"George Sarton, considered to be the "father" of the history of science (2); payed tribute to Muslim Scientists in the "Introduction to the History of Science,"It will suffice here to evoke a few glorious names without contemporary equivalents in the West: Jabir ibn Haiyan, al-Kindi, al-Khwarizmi, al-Fargani, al-Razi, Thabit ibn Qurra, al-Battani, Hunain ibn Ishaq, al-Farabi, Ibrahim ibn Sinan, al-Masudi, al-Tabari, Abul Wafa, 'Ali ibn Abbas, Abul Qasim, Ibn al-Jazzar, al-Biruni, Ibn Sina, Ibn Yunus, al-Kashi, Ibn al-Haitham, 'Ali Ibn 'Isa al-Ghazali, al-zarqab, Omar Khayyam. A magnificent array of names which it would not be difficult to extend. If anyone tells you that the Middle Ages were scientifically sterile, just quote these men to him, all of whom flourished within a short period, 750 to 1100 A.D."" (1)


Foundation for Science, Technology and Civilisation - “A British educational organisation which was formed to popularise, disseminate and promote an accurate account of Muslim Heratige and its contribution to present day science, technology and civilisation.”


Islam and Science



Islam’s Forgotten Contributions to Medical Science

Islam as the Impetus of Scientific Advance

How Islam Inspired Scientific Advance

Introduction to Muslim Science

Muslim Scholars and Science

Science Conflicting with Religion? Not for Muslims!

Islamic Science, the Scholar and Ethics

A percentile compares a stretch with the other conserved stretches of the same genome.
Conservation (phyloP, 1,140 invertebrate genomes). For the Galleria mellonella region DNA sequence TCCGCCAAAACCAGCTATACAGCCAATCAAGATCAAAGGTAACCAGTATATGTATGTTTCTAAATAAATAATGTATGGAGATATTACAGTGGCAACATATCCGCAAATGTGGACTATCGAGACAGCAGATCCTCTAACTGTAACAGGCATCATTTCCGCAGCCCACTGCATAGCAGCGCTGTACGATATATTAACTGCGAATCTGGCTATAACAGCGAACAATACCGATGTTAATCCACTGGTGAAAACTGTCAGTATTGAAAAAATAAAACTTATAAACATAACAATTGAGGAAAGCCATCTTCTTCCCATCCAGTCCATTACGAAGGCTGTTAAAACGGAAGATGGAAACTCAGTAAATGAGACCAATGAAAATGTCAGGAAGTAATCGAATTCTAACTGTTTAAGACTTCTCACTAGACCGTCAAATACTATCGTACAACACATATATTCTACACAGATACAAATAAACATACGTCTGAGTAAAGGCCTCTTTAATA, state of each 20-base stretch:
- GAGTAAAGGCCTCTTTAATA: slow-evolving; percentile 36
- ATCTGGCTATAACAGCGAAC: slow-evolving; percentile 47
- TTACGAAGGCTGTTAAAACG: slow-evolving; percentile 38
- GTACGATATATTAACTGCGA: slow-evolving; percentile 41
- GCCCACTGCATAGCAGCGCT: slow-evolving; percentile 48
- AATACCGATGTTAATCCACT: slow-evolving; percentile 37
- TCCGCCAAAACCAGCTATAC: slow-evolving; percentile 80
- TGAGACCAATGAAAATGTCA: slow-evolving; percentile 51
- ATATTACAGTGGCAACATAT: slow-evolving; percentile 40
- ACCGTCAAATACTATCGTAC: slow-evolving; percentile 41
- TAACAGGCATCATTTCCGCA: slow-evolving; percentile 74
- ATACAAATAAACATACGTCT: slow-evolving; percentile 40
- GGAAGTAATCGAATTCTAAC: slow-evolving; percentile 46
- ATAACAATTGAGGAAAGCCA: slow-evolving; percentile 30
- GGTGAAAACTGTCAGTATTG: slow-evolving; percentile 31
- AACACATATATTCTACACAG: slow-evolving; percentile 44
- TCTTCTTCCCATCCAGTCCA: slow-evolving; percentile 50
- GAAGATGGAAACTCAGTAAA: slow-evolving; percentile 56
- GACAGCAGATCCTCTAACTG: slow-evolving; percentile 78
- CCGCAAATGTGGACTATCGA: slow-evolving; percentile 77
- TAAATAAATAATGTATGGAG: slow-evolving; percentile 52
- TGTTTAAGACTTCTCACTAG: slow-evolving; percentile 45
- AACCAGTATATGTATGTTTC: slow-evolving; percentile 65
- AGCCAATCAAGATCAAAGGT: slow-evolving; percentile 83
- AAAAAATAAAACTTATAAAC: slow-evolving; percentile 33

Chronology of Major Events in Muslim Heritage

1001 Inventions - Discover the Muslim Heritage in Our World
"1001 Inventions is a groundbreaking global educational iniative exploring the Muslim contributions to building the foundaions of modern civilisation"


(1) Source: Islamic Heritage
(2) source: Lynn, C. Hattendorf., Westney (1998) Historical rankings of science and technology: A Citationist perspective. The Journal of the Association for History and Computing, Vol 1

Thank you

safaona said...

wow, you are really confused, why don't you concentrate on understanding Quran? your blog reflects a very mixed up young woman ,you pick and choose what you want out a religion or mix some parts of many to make your own.Sadly your husband is a poor example of his faith ,he can't lead you.
I will pray that you find your way to Islam without all the influence you are getting from "so called" online friends

Candice said...

safoona: I'm not confused. Islam today is not the Islam it should be. To look at Christian sources to contemplate for example how important it is to do unto others as you would have them do unto you is not unislamic. This is something that is part of Islam but doesn't get the same type of attention in Islam as it does in Christianity. I welcome learning about good things even if it's not from Muslims. As long as it's Islamic!

safaona said...

Learning Islam from non muslim?? that makes sense to you???

Candice said...